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Investment: Overview

Do you know how much risk you are prepared to tolerate when you invest? This is the question that lies at the heart of investment planning – and very often the discussions about risk take the longest. The basic investment choice is between the following asset classes:

  • Cash deposits in banks and building societies.
  • Fixed interest securities – effectively loans to the government or businesses.
  • Property – commercial or residential (very different from each other).
  • Equities – shares in companies listed on stock exchanges.
These are the building blocks of investment portfolios. Your risk profile – how much risk you can and should be prepared to take on – will help determine the appropriate mix of these basic components in your portfolio, usually called the asset allocation.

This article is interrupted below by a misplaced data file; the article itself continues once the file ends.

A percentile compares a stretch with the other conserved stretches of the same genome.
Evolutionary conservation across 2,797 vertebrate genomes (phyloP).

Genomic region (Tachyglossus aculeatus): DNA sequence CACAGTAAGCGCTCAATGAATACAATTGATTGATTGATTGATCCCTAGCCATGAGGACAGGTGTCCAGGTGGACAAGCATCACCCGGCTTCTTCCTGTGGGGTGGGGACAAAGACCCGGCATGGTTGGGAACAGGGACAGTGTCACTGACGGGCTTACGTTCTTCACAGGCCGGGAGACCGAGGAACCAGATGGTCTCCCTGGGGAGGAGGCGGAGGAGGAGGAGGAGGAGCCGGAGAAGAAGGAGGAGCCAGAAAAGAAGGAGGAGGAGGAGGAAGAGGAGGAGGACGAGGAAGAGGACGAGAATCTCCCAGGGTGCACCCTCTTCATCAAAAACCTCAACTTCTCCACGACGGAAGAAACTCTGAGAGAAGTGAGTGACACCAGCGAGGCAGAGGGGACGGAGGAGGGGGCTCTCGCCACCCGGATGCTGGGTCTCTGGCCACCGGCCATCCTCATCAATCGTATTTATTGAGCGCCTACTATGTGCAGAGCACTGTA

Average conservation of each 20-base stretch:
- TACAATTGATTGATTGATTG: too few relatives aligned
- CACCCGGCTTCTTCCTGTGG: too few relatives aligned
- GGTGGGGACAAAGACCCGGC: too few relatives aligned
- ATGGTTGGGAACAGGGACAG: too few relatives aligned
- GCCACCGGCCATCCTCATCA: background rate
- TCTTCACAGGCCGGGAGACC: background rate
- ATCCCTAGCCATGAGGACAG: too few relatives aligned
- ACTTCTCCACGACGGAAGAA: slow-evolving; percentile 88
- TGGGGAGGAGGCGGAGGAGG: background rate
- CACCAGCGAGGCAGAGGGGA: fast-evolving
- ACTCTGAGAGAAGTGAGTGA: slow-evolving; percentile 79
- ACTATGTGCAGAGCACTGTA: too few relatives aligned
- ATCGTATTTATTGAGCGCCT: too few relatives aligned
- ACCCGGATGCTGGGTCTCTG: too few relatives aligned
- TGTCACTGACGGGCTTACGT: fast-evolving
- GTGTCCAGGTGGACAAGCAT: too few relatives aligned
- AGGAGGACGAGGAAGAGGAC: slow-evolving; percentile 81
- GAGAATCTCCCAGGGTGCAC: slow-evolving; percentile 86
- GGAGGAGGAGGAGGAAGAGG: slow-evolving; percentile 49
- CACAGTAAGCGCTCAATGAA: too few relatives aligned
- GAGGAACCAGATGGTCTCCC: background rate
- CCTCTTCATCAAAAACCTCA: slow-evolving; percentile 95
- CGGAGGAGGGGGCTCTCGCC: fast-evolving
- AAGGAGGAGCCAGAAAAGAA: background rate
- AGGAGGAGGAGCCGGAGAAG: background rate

In theory at least, the market rewards those who are prepared to take on the highest risks by generally providing the highest returns. Equities, for example have usually outperformed the other asset classes. But investing in equities can provide a bumpy ride and you need to spread your investments over different companies, industries and markets to reduce the risk. If you can afford to take a long view, you can probably afford to accept higher risks.

There are several other factors to consider such as how investments are taxed, and the choice of fund managers and institutions, which can make a substantial difference to your returns, but asset allocation is almost certainly the key decision.

Tax is not generally the most important aspect of investment planning – but your investment returns can be greatly affected by your tax strategy, so it is well worth taking tax into account.
The value of your investments - and the income from them - can fluctuate and it is possible that you might not get back a significant amount of your investment. Past performance is not a guide to future performance and may not be repeated.